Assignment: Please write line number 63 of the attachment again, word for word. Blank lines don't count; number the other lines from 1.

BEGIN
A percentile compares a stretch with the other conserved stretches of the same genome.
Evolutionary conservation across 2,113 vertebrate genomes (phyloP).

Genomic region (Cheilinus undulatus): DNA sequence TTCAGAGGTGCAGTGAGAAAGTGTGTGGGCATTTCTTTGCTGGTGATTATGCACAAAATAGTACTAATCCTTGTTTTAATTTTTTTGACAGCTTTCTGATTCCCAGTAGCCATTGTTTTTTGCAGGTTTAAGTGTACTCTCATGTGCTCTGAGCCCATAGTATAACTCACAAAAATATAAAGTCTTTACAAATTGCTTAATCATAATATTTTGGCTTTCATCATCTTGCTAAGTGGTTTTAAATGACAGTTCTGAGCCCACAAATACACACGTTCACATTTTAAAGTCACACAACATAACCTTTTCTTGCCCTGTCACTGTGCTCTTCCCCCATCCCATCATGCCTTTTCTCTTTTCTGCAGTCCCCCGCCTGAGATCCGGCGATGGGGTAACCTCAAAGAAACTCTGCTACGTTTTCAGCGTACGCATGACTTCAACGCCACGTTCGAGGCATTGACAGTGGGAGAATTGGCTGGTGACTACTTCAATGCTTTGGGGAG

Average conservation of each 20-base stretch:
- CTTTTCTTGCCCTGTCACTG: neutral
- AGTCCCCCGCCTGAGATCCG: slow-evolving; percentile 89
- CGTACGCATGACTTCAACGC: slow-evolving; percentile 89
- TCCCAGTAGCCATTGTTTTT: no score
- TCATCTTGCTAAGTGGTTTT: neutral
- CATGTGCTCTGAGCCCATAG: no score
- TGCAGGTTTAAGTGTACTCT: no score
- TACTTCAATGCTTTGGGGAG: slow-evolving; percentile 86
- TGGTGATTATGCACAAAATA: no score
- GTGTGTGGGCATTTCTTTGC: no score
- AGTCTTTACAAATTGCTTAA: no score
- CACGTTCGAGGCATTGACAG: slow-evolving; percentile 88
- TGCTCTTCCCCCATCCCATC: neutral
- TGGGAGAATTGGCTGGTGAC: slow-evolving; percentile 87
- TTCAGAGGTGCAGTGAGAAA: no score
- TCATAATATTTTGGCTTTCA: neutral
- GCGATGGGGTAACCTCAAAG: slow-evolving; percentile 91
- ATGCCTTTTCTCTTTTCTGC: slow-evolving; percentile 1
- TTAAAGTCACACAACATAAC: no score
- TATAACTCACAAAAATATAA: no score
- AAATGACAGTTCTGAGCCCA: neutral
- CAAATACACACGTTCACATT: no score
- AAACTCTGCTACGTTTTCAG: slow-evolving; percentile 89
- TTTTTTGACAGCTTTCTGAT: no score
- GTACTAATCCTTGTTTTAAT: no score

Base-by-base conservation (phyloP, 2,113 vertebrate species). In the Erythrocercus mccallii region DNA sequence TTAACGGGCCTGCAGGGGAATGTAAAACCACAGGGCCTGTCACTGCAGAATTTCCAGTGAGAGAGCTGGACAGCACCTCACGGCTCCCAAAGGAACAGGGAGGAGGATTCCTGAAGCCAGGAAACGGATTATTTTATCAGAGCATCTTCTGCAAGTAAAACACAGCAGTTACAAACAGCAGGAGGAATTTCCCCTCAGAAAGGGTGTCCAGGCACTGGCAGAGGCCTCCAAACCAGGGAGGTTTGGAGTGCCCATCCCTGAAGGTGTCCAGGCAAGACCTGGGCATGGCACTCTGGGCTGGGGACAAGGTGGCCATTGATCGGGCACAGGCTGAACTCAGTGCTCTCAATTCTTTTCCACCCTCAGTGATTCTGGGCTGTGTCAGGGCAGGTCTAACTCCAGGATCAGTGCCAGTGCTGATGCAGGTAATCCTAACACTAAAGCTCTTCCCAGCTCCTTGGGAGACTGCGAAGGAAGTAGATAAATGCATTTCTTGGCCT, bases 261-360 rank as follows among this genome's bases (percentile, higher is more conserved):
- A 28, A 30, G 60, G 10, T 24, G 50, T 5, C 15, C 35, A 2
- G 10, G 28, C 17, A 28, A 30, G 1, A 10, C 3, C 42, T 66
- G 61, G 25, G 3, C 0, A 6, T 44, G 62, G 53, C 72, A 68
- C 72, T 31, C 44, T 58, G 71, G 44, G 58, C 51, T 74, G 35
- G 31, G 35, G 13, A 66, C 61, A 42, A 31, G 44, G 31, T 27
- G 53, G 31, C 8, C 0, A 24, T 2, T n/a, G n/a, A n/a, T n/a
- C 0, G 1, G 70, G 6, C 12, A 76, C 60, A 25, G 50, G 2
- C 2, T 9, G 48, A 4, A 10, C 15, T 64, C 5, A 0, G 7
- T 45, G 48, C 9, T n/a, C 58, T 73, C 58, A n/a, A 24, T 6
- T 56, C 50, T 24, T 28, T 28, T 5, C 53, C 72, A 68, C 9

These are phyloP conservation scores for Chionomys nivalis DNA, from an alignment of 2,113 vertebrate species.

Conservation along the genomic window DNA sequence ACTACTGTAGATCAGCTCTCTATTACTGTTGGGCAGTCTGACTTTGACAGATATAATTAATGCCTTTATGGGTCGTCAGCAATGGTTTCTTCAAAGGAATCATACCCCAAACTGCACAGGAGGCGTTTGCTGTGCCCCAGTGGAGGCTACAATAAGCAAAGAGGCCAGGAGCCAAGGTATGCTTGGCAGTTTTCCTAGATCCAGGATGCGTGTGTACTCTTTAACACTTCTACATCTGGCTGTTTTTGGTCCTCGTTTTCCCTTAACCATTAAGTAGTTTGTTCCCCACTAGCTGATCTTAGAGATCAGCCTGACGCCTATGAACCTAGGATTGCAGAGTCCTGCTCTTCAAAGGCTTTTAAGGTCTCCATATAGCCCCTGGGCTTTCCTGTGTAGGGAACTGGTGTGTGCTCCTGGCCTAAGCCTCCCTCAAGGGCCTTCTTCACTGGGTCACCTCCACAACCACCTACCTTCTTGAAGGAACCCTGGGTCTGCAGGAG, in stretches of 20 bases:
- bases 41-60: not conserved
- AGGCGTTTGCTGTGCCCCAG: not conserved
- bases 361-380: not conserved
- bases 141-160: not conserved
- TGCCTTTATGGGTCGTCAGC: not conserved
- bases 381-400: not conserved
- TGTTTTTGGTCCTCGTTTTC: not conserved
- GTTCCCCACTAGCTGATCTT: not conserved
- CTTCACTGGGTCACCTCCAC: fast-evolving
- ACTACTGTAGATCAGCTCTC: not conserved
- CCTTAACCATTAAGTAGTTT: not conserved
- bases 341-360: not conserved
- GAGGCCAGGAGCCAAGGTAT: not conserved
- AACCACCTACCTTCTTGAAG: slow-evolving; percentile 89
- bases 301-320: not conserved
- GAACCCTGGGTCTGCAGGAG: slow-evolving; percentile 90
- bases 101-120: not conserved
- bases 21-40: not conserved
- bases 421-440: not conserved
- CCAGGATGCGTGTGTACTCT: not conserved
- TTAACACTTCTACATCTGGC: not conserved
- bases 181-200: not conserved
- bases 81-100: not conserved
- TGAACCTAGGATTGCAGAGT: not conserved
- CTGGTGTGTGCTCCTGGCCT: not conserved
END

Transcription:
- TTAACACTTCTACATCTGGC: not conserved